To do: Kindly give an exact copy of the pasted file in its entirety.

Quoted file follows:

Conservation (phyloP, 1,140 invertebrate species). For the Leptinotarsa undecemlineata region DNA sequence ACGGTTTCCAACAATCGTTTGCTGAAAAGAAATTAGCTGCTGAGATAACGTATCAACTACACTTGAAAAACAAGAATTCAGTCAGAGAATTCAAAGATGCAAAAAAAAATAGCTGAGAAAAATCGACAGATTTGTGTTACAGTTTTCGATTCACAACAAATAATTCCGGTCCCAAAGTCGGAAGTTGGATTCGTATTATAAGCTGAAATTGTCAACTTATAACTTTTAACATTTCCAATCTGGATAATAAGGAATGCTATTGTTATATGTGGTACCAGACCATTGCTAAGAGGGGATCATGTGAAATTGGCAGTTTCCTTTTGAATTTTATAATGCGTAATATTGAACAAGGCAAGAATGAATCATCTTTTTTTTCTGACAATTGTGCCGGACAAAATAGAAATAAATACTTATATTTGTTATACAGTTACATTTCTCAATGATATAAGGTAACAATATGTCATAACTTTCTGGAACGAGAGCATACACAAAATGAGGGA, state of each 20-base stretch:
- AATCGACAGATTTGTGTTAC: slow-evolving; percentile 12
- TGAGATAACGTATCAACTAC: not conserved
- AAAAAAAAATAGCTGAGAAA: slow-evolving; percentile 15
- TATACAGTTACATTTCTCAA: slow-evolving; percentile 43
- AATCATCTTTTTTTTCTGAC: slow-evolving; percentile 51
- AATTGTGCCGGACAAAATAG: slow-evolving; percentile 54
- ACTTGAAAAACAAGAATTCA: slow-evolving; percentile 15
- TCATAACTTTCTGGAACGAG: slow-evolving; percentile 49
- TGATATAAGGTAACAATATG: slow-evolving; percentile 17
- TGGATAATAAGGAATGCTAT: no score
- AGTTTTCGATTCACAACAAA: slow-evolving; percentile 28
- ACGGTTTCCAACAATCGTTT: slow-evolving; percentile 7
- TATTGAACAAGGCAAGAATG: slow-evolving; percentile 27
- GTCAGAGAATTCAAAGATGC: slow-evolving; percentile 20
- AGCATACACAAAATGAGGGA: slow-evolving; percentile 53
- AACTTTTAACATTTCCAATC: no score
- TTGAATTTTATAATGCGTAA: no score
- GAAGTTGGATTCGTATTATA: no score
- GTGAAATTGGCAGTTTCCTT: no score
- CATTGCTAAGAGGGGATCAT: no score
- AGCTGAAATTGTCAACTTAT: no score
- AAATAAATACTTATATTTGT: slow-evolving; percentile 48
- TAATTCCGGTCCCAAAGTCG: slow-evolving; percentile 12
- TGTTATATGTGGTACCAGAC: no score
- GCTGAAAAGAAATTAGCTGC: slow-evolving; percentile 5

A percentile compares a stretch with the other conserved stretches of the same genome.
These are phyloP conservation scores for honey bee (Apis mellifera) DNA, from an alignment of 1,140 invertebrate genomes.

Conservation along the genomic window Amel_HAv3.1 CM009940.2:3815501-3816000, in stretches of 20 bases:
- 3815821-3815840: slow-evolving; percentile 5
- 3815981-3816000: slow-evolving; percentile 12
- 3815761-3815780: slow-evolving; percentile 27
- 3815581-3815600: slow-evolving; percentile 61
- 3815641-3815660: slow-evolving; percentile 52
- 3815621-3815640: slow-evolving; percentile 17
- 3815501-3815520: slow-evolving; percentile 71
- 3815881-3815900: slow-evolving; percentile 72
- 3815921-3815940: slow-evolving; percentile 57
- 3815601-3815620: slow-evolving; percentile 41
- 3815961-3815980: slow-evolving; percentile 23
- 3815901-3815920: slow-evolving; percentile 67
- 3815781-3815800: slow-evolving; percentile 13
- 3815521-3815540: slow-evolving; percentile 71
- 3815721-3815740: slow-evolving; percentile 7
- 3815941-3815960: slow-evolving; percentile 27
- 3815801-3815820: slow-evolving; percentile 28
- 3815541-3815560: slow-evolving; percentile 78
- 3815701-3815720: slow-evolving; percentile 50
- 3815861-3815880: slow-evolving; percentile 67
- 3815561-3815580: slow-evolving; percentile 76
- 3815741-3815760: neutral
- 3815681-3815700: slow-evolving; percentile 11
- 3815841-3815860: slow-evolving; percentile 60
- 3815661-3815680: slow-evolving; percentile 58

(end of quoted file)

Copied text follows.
Conservation (phyloP, 1,140 invertebrate species). For the Leptinotarsa undecemlineata region DNA sequence ACGGTTTCCAACAATCGTTTGCTGAAAAGAAATTAGCTGCTGAGATAACGTATCAACTACACTTGAAAAACAAGAATTCAGTCAGAGAATTCAAAGATGCAAAAAAAAATAGCTGAGAAAAATCGACAGATTTGTGTTACAGTTTTCGATTCACAACAAATAATTCCGGTCCCAAAGTCGGAAGTTGGATTCGTATTATAAGCTGAAATTGTCAACTTATAACTTTTAACATTTCCAATCTGGATAATAAGGAATGCTATTGTTATATGTGGTACCAGACCATTGCTAAGAGGGGATCATGTGAAATTGGCAGTTTCCTTTTGAATTTTATAATGCGTAATATTGAACAAGGCAAGAATGAATCATCTTTTTTTTCTGACAATTGTGCCGGACAAAATAGAAATAAATACTTATATTTGTTATACAGTTACATTTCTCAATGATATAAGGTAACAATATGTCATAACTTTCTGGAACGAGAGCATACACAAAATGAGGGA, state of each 20-base stretch:
- AATCGACAGATTTGTGTTAC: slow-evolving; percentile 12
- TGAGATAACGTATCAACTAC: not conserved
- AAAAAAAAATAGCTGAGAAA: slow-evolving; percentile 15
- TATACAGTTACATTTCTCAA: slow-evolving; percentile 43
- AATCATCTTTTTTTTCTGAC: slow-evolving; percentile 51
- AATTGTGCCGGACAAAATAG: slow-evolving; percentile 54
- ACTTGAAAAACAAGAATTCA: slow-evolving; percentile 15
- TCATAACTTTCTGGAACGAG: slow-evolving; percentile 49
- TGATATAAGGTAACAATATG: slow-evolving; percentile 17
- TGGATAATAAGGAATGCTAT: no score
- AGTTTTCGATTCACAACAAA: slow-evolving; percentile 28
- ACGGTTTCCAACAATCGTTT: slow-evolving; percentile 7
- TATTGAACAAGGCAAGAATG: slow-evolving; percentile 27
- GTCAGAGAATTCAAAGATGC: slow-evolving; percentile 20
- AGCATACACAAAATGAGGGA: slow-evolving; percentile 53
- AACTTTTAACATTTCCAATC: no score
- TTGAATTTTATAATGCGTAA: no score
- GAAGTTGGATTCGTATTATA: no score
- GTGAAATTGGCAGTTTCCTT: no score
- CATTGCTAAGAGGGGATCAT: no score
- AGCTGAAATTGTCAACTTAT: no score
- AAATAAATACTTATATTTGT: slow-evolving; percentile 48
- TAATTCCGGTCCCAAAGTCG: slow-evolving; percentile 12
- TGTTATATGTGGTACCAGAC: no score
- GCTGAAAAGAAATTAGCTGC: slow-evolving; percentile 5

A percentile compares a stretch with the other conserved stretches of the same genome.
These are phyloP conservation scores for honey bee (Apis mellifera) DNA, from an alignment of 1,140 invertebrate genomes.

Conservation along the genomic window Amel_HAv3.1 CM009940.2:3815501-3816000, in stretches of 20 bases:
- 3815821-3815840: slow-evolving; percentile 5
- 3815981-3816000: slow-evolving; percentile 12
- 3815761-3815780: slow-evolving; percentile 27
- 3815581-3815600: slow-evolving; percentile 61
- 3815641-3815660: slow-evolving; percentile 52
- 3815621-3815640: slow-evolving; percentile 17
- 3815501-3815520: slow-evolving; percentile 71
- 3815881-3815900: slow-evolving; percentile 72
- 3815921-3815940: slow-evolving; percentile 57
- 3815601-3815620: slow-evolving; percentile 41
- 3815961-3815980: slow-evolving; percentile 23
- 3815901-3815920: slow-evolving; percentile 67
- 3815781-3815800: slow-evolving; percentile 13
- 3815521-3815540: slow-evolving; percentile 71
- 3815721-3815740: slow-evolving; percentile 7
- 3815941-3815960: slow-evolving; percentile 27
- 3815801-3815820: slow-evolving; percentile 28
- 3815541-3815560: slow-evolving; percentile 78
- 3815701-3815720: slow-evolving; percentile 50
- 3815861-3815880: slow-evolving; percentile 67
- 3815561-3815580: slow-evolving; percentile 76
- 3815741-3815760: neutral
- 3815681-3815700: slow-evolving; percentile 11
- 3815841-3815860: slow-evolving; percentile 60
- 3815661-3815680: slow-evolving; percentile 58